These days, there are many publications, websites and companies and advertise work experience places as if they’re jobs. When I was 15 and began the journey of tedious work experience applications, there were never magazines asking for workies during certain weeks like there are now. And it was more of them doing us a favour rather than us doing them one. Now, work experience placements are advertised with set dates on sites such as Go Think Big, with employers wanting to give those an opportunity (and probably would quite like an extra pair of hands… for free!).
Either way… you have to stand out:
- If you’re applying for a work experience placement that has been advertised with certain dates, there are going to be a lot of other people doing the same. Just like job application, there may be hundreds applying for that same position. Make yours different.
- If you’re sending a work experience application cold, they aren’t expecting it. It might get lost in their incoming emails each day, they might think to ‘go back to it later’ because they have other things to think about, or just ignore it because they don’t have the time for it at the moment.
Making your application something that catches their eye, makes them laugh, makes them LIKE you, and more importantly, makes them want to pick up the phone and give you a call.
LETTER. The old-fashioned letter. No one really sends these anymore because everything can be done online. If you’re anything like me, it’s rare to receive a letter, handwritten, and addressed specifically to you, that it makes it a bit more exciting. Obviously, editors of large national magazines and newspapers do receive personalised letters, but a lot less letters than emails! Make it professional, but personal magazine. Why not write on pink paper to Cosmopolitan…? Send it in an A4 envelope with a plastic folder, make it look more important than a usual letter.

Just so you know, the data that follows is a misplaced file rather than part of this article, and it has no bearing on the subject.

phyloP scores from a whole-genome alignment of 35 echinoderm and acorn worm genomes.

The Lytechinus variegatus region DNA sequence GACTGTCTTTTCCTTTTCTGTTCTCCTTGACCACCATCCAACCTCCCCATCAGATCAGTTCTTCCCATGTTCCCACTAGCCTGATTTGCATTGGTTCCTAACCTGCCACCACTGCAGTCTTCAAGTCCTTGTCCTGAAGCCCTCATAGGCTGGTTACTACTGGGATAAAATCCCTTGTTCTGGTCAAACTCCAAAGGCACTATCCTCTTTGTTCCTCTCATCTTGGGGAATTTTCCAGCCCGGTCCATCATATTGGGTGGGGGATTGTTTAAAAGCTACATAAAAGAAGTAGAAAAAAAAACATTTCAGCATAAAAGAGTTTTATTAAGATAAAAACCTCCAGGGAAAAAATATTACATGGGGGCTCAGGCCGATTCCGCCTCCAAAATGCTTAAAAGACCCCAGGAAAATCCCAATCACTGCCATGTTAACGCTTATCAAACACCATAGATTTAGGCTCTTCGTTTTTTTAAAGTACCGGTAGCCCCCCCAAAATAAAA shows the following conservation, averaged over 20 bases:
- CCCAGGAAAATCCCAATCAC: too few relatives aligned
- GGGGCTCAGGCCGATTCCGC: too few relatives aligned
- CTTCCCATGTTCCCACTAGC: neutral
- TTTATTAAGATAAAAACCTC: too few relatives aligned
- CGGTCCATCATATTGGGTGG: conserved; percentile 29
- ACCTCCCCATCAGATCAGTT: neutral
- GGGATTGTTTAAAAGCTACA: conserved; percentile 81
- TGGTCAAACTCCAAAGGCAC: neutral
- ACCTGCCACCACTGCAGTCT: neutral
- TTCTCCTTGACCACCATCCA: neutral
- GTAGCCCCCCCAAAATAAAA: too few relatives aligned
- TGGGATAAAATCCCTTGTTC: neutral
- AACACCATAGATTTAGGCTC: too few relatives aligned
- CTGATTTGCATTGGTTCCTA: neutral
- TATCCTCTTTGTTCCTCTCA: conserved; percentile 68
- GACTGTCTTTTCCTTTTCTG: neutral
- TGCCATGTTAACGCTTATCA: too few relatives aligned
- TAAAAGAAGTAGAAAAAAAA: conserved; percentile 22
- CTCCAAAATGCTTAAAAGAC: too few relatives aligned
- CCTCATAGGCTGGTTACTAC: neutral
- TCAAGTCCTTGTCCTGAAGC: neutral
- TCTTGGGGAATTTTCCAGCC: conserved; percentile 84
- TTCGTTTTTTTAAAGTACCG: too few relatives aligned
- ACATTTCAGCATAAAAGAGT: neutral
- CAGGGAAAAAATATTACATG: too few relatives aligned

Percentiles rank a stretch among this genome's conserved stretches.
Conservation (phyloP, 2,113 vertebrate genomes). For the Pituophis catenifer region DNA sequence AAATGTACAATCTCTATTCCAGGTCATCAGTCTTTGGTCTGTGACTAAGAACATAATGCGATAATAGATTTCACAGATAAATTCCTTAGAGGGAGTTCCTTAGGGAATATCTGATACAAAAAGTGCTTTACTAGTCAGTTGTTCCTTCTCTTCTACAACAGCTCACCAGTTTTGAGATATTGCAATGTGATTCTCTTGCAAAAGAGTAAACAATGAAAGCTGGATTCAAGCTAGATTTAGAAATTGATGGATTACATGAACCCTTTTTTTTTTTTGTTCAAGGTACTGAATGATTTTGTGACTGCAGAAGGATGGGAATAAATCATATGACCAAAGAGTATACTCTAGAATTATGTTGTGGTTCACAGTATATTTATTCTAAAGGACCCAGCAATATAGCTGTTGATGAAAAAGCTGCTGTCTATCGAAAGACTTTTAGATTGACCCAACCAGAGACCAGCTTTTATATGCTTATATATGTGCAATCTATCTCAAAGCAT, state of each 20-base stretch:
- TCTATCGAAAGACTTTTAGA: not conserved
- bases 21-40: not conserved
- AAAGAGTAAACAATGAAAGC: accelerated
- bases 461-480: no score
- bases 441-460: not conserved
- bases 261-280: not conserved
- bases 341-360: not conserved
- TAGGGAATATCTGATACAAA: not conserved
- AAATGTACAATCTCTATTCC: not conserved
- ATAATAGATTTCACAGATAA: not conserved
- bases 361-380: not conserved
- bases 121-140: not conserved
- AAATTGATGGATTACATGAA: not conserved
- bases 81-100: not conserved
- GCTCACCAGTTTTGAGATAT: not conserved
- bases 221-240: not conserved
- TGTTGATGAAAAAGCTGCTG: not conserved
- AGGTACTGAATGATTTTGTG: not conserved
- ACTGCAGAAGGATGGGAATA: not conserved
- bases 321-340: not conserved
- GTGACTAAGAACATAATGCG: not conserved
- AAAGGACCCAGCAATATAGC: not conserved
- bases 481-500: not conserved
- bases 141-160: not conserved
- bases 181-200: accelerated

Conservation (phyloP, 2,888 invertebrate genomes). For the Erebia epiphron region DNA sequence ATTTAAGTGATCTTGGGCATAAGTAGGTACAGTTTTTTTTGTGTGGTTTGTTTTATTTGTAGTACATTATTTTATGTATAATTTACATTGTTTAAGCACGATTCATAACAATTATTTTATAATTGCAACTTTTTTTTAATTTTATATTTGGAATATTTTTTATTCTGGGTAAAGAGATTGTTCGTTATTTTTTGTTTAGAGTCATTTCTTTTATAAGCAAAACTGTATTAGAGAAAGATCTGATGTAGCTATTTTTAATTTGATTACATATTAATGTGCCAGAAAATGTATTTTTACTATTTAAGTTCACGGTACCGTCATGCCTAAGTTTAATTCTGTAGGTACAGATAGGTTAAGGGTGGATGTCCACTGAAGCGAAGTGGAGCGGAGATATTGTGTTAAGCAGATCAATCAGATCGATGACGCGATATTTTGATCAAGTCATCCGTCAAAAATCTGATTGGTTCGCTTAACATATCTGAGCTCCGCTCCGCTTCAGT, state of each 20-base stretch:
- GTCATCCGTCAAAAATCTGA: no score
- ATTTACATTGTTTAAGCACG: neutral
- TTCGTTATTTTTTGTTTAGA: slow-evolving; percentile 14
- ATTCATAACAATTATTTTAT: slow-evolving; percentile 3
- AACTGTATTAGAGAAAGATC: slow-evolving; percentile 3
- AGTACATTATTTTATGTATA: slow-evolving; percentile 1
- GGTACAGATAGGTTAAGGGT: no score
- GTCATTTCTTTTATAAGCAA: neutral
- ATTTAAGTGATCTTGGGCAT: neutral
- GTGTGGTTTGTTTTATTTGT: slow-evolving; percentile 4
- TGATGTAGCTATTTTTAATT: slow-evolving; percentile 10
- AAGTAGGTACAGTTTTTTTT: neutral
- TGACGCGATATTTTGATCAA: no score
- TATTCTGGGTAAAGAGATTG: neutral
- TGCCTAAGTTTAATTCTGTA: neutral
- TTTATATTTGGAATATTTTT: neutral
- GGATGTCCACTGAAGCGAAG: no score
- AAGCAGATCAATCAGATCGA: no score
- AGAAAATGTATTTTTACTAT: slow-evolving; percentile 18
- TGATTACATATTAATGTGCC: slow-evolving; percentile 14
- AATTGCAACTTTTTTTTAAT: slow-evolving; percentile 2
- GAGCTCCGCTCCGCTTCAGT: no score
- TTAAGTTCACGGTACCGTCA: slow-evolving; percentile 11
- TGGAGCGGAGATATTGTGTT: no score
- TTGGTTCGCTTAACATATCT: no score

TIME. If you do resort to sending an email, especially if this is the specific given instruction… when will you send it? You won’t be sending it at 9am on a Monday morning, or any morning in fact. You won’t be sending it on the weekend, to be in the ‘Monday morning email surge’. Pick a lull in the day to send it, and perhaps a quieter day such as Tuesday or Thursday. Don’t send it at lunchtime, or at 10am when they’re still going through last night’s emails. Try 3/4pm.
EXTRA. Do something extra, something they haven’t asked or don’t expect you to do. Everyone expects a cover letter, CV. What about a cover letter, CV, and a feature idea, or a feature idea you have laid out, or your CV in the format of a feature they do? The fact that you have put in time to do something they haven’t asked or don’t expect, as long as it’s relevant, will work in your favour.
CURRENT. Make sure you know their publication, right up until its most recent issue/articles. What do you like, what would you perhaps change (constructive!), what particularly stood out for you, what development ideas do you have?